Sh*t To Help You Show Up February 11, 2022
Love post #1: Does unconditional love exist?
Monday is Valentine’s Day and the explosion of media around the holiday has me thinking about love. I’m going to write specifically about romantic love for Monday’s newsletter that will go out to everyone, but today I thought I’d write about love in a wider sense. As in, the love that carries across friendships, families, partnerships, and communities.
English is the least useful language for a nuanced discussion of love since we really only have a single word, which we sub in for all types of emotional connections and intimacies. Sanskrit, in contrast, has 96 words for love. 96! Sadly, I don’t write or speak Sanskrit, nor do you probably, so we’re just stuck with this one word-bucket for all the complicated things.
All the complicated things that get tossed into the love word-bucket share one essential aspect– a deep yearning to witness the most ideal parts of someone and elevate them, and to have our most ideal selves witnessed and elevated in turn. We want to connect our Light to another person’s Light, helping them both to grow.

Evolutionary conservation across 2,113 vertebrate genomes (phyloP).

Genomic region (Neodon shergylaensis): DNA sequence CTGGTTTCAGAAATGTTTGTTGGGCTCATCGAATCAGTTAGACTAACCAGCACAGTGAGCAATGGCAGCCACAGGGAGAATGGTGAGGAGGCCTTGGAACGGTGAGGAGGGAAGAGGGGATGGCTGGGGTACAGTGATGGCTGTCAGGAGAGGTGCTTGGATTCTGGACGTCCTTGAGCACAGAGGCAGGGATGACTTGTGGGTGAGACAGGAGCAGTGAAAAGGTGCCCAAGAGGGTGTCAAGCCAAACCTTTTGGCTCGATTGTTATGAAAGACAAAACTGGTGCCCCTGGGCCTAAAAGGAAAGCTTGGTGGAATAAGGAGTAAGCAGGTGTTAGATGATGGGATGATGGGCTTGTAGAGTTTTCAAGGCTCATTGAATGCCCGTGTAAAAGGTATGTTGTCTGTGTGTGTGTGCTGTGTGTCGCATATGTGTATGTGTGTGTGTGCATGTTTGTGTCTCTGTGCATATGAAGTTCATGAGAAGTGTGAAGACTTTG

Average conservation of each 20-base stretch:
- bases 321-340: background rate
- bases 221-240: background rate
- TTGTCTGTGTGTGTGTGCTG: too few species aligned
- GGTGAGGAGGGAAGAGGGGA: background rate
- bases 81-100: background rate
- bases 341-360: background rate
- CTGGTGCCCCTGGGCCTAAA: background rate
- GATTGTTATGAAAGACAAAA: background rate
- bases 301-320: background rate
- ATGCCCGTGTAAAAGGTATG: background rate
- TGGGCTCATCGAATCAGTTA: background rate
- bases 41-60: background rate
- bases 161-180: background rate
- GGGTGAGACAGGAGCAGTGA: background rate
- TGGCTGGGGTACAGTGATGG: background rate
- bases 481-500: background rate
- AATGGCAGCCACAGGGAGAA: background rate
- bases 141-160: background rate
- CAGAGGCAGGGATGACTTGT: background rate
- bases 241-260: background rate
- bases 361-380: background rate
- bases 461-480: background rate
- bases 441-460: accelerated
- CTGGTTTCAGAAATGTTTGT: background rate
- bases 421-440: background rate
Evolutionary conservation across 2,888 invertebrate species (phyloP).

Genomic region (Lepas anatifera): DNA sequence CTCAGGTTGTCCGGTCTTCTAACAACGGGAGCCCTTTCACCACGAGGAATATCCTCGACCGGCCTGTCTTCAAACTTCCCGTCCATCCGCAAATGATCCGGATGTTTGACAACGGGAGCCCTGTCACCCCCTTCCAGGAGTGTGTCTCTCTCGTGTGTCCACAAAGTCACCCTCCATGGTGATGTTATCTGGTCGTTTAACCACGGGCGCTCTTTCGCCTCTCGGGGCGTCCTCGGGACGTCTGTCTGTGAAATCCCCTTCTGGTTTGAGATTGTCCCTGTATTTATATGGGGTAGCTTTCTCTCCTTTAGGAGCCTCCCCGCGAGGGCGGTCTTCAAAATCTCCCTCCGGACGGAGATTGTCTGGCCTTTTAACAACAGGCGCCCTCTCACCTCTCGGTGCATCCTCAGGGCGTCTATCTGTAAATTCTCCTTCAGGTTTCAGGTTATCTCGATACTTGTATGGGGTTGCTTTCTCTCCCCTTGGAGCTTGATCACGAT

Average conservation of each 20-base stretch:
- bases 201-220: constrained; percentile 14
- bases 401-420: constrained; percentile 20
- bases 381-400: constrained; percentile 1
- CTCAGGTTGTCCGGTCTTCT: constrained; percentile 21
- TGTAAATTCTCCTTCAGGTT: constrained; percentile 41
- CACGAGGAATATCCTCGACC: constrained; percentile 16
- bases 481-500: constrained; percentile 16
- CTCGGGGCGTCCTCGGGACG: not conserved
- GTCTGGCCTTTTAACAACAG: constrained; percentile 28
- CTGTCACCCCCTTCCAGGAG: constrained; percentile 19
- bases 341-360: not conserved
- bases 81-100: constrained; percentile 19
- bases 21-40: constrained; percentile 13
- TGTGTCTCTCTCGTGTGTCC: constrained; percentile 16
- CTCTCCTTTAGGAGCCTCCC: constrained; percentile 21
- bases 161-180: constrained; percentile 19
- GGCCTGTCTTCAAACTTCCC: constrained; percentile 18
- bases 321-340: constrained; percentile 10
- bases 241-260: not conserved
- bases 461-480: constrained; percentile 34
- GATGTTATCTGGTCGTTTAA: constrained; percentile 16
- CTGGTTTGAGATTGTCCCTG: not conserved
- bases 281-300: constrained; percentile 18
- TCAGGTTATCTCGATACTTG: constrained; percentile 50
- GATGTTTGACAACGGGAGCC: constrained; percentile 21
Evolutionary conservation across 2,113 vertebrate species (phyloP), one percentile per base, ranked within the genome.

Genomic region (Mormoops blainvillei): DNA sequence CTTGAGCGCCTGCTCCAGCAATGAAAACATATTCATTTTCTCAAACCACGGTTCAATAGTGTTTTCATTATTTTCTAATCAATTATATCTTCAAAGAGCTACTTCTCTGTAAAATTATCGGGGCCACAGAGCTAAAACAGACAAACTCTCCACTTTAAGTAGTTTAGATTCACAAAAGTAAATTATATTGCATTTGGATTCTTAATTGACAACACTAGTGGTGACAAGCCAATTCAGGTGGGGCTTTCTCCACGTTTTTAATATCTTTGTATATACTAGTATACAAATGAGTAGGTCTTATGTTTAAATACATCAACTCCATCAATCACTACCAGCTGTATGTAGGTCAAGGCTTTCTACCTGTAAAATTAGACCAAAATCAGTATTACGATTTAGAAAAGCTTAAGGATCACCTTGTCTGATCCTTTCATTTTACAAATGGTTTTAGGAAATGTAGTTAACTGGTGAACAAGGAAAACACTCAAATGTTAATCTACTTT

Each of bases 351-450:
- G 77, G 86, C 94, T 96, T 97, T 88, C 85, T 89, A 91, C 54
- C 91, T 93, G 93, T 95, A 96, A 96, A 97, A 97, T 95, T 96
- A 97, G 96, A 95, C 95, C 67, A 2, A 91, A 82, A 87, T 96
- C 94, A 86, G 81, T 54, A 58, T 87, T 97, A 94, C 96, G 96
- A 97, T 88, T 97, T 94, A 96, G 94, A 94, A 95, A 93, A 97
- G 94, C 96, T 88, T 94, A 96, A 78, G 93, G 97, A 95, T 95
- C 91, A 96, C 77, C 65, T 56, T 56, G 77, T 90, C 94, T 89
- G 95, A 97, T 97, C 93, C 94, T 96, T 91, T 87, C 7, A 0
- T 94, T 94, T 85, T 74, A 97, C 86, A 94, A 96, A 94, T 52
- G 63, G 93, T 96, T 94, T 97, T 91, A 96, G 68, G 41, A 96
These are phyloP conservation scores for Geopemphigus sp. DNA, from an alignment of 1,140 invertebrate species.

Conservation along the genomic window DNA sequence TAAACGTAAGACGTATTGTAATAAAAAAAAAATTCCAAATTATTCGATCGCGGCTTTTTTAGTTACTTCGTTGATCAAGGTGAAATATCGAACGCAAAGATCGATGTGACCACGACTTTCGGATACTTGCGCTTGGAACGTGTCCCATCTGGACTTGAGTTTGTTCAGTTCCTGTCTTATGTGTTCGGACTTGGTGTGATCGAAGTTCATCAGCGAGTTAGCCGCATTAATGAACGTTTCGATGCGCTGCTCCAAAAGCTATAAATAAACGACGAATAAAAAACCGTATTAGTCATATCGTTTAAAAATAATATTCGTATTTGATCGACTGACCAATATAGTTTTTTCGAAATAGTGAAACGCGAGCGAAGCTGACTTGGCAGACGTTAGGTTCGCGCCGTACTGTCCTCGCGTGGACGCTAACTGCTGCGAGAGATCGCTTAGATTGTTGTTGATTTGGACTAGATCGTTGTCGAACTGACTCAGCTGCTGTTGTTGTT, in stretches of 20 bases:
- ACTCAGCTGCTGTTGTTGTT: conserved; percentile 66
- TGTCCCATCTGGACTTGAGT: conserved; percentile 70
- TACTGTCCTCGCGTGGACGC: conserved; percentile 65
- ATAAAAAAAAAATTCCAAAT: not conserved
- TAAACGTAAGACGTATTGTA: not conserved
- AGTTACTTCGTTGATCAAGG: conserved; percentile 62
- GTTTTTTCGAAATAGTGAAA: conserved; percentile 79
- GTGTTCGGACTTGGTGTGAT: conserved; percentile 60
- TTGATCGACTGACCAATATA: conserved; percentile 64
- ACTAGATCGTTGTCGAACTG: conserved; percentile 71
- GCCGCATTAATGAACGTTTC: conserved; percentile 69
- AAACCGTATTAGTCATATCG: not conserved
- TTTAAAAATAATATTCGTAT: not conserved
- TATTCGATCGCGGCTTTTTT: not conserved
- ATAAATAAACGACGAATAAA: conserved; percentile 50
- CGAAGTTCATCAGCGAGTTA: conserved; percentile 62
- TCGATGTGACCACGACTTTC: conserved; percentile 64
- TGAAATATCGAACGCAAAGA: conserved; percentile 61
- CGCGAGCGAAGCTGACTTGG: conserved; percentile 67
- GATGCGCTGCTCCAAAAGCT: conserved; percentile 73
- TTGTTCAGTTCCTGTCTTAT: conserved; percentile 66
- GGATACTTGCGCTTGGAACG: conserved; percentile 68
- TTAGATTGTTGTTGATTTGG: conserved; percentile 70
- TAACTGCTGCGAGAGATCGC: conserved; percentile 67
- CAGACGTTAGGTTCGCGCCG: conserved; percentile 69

What a gorgeous intention, which underlies all the many mundane ways in which we show up daily for the people we love. And when our intention and experience line up, what an incredible experience it is! I’m lucky to have a handful of these deep, lasting loves in my life. They have been a safe harbor and an endless source of delight since my early teens. I would not be the person I am without them.
Not all loves are so sustainable, however, and here are the main reasons why: we overemphasize people’s Light in our estimation of them, ignoring all the other very real parts of who they are and ways in which they move through the world. Or, coming from the other direction, we work to convince those we love to overlook our destructive tendencies as proof of their love for us.
Why we do this is due in large part to how we conceive of love. That conception is conveyed through how we language, or qualify, the quality of “real” love.
Linguistically, to make up for English’s sad lack of distinct vocabulary for the many types of connections that get thrown in the love word-bucket, we insert qualifiers in front of the word love. Some qualifiers indicate the type of love relationship we’re discussing (romantic love, familial love, etc.). Other qualifiers are used to talk about the quality of love, and there’s one that’s treacherous— unconditional love. Unconditional love is held up as the only true expression of feeling between two people. If there are any limits or expectations then it can’t truly be love, right? It’s just some sort of attachment parading as love.